Hazy Days

the shadow of the life to come

Hazy Days

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Switching Curriculum

This month, Patrizia is hosting the SACHS carnival, focusing on that daunting topic: switching curriculum.

If you’re anything like me, the idea of switching curriculum is both scary and intriguing.  I like to investigate new things, but I’m also super comfortable with what’s working.  If it ain’t broke, don’t fix it, y’know? 

But there does come a time when things may be “broke” and you need to fix it.  Over the past 6 or 7 years of buying and investigating curriculum we’ve had to ditch a few things along the way.  I’ve had to be ruthless and not hang on to sentiment too much.  I’ve had to go out on a limb and try new things.  Other times, I’ve humbly taken the advice of those around me – their experience having paved the way for me.  All in all, I’ve discovered that when certain red flags pop up, it may be time to investigate another approach.

Red Flag #1: your kid/s hate it…

Learning styles differ vastly from child to child.  There is no point pursuing a curriculum if your child dreads waking up to another day of school.  If your child hates it, it’s time to investigate why.  If all the signs suggest that it’s just not a good match for your child, ditch it.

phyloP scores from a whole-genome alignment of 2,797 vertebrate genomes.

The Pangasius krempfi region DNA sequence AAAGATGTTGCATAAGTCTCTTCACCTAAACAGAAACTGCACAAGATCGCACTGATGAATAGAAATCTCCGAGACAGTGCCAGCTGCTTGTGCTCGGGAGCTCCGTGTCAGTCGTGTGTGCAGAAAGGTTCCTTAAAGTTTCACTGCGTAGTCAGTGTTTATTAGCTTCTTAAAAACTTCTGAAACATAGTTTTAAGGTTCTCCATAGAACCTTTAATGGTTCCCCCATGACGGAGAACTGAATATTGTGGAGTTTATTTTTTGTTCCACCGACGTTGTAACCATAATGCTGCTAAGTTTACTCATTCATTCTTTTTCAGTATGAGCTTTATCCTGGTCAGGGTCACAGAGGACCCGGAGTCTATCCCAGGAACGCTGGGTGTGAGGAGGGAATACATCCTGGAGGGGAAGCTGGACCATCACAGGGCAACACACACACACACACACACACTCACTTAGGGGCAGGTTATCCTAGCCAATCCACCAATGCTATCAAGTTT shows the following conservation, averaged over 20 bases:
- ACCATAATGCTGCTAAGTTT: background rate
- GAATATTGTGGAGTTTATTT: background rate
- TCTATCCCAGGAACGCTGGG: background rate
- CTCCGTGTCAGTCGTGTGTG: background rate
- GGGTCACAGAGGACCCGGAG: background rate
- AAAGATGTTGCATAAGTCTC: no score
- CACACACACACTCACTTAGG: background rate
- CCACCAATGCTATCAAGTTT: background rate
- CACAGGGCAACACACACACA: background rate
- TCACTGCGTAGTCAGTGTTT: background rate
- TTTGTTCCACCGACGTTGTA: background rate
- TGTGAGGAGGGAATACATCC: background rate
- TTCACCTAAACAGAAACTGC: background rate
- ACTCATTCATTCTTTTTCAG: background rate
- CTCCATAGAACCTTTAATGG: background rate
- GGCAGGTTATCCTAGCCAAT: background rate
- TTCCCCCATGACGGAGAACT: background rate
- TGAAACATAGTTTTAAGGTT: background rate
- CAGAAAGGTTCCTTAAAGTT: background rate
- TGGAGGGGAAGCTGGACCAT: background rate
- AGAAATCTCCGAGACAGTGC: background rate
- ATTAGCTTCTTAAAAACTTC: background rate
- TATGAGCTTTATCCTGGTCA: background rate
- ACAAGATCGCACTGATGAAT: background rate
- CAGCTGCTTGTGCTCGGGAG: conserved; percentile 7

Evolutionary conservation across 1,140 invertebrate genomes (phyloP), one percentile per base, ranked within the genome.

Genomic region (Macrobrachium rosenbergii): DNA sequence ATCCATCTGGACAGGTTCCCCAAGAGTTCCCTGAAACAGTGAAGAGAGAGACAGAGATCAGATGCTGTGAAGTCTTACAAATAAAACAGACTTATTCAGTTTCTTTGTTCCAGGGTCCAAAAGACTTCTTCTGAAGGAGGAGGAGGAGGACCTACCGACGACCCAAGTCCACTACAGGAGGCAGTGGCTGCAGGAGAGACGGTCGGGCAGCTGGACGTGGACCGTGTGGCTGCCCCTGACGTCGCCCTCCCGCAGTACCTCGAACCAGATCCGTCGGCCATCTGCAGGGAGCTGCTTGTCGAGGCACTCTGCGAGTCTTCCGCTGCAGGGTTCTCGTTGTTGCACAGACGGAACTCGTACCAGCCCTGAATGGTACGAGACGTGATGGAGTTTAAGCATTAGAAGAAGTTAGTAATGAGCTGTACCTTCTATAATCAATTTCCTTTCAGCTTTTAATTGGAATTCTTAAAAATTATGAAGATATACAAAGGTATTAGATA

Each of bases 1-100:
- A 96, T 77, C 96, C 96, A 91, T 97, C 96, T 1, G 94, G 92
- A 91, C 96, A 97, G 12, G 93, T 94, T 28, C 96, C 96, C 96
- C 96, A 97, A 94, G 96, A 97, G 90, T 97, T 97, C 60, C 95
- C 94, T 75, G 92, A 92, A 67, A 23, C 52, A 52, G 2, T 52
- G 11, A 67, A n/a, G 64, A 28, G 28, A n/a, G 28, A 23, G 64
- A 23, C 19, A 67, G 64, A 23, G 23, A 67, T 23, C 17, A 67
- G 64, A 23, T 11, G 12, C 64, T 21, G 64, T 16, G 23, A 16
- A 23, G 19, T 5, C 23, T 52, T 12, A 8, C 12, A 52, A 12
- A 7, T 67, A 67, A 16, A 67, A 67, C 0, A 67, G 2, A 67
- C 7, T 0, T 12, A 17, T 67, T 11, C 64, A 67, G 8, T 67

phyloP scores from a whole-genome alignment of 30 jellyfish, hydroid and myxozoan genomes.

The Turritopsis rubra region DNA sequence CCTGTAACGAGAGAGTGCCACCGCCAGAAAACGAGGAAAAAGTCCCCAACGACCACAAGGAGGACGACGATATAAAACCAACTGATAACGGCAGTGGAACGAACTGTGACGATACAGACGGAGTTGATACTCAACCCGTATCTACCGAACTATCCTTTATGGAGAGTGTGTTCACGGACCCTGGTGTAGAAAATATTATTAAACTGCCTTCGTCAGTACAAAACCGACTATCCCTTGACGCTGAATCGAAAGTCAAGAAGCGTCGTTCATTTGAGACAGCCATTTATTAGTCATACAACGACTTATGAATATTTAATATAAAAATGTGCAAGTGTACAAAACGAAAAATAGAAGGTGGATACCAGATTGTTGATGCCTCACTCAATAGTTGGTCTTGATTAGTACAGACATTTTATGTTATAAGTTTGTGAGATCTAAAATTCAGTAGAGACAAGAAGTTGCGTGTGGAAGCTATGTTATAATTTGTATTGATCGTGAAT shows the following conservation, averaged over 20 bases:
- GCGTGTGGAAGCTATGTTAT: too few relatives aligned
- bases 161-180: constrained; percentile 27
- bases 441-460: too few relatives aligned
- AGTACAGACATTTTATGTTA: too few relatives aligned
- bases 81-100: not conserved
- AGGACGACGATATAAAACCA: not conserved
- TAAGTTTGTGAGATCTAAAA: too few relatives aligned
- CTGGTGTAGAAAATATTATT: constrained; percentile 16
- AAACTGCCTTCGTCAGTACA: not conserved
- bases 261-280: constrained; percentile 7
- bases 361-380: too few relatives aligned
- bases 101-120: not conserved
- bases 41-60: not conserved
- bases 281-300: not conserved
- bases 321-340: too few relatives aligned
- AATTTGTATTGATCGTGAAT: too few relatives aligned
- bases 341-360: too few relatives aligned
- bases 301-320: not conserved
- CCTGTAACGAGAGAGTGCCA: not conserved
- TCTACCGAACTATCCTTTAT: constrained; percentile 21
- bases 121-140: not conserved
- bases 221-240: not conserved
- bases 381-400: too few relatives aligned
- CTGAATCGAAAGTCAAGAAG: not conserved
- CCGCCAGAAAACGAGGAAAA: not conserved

What we did: we tried various handwriting programmes over the years.  The tedium really got to the kids and they hated handwriting.  We tried easy programmes, colourful programmes, expensive programmes, no programmes at all!  Then I hit on a local programme.  Not only was it less expensive than its overseas counterparts, but it has clicked with my kids.  They love it! www.happyhandwriter.co.za


Red Flag #2: you hate it…

Ideally, it shouldn’t really matter if it’s mom’s favourite curriculum.  Mom should be ever-serving and recognise her child’s learning needs above her own, right?  Well, yes.  But, then again reality dictates that sometimes that just isn’t enough to motivate the family to enjoy the home schooling experience.  After careful consideration, if it’s really not working for you and your child is happy with another approach too, ditch the original.

What we did: we had our first experience of this, this year.  Our Science programme this year was just not working for me.  The kids weren’t too enamoured either.  Eventually, after slowing it down to a crawl, Science came to a complete halt.  It was then that I decided it was time to change.  Thankfully, the kids were super excited with what I found.  Read more about our Apologia Adventure here.


Red Flag #3: it’s no longer challenging / it’s too challenging …

Sometimes a curriculum can be really exciting and fun in the beginning.  Your kids are all interested and excited.  But then, somewhere along the line it’s no longer challenging.  Or perhaps it has jumped way above your child’s comprehension levels.  Now’s a time to decide: do we slow it down? do we pause and recap? do we put it aside for a while and try something else?